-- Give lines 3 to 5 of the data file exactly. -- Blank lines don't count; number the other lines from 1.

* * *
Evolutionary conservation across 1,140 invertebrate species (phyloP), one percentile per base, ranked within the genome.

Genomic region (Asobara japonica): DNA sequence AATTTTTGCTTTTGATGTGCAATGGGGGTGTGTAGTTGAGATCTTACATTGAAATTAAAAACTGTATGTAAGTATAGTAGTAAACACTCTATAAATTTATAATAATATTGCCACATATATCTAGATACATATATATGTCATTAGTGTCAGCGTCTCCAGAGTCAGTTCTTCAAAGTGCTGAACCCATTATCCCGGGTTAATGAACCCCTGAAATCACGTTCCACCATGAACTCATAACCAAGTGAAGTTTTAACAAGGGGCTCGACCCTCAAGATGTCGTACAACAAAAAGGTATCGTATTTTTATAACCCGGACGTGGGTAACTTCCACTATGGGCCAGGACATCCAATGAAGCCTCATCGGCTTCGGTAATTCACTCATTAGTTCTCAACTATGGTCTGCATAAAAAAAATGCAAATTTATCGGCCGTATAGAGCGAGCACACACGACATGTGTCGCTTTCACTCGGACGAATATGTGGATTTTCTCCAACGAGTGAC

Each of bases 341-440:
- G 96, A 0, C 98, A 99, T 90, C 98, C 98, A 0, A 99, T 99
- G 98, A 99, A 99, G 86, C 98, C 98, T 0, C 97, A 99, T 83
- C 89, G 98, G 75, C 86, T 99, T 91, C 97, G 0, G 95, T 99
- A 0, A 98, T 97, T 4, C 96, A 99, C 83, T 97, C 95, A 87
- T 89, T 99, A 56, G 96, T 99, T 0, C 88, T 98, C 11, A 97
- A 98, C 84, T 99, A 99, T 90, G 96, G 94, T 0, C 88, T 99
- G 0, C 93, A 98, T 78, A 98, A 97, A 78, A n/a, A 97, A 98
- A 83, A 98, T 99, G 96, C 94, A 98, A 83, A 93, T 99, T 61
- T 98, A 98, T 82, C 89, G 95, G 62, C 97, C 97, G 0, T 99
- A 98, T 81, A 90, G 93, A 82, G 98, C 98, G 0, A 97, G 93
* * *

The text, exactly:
Each of bases 341-440:
- G 96, A 0, C 98, A 99, T 90, C 98, C 98, A 0, A 99, T 99
- G 98, A 99, A 99, G 86, C 98, C 98, T 0, C 97, A 99, T 83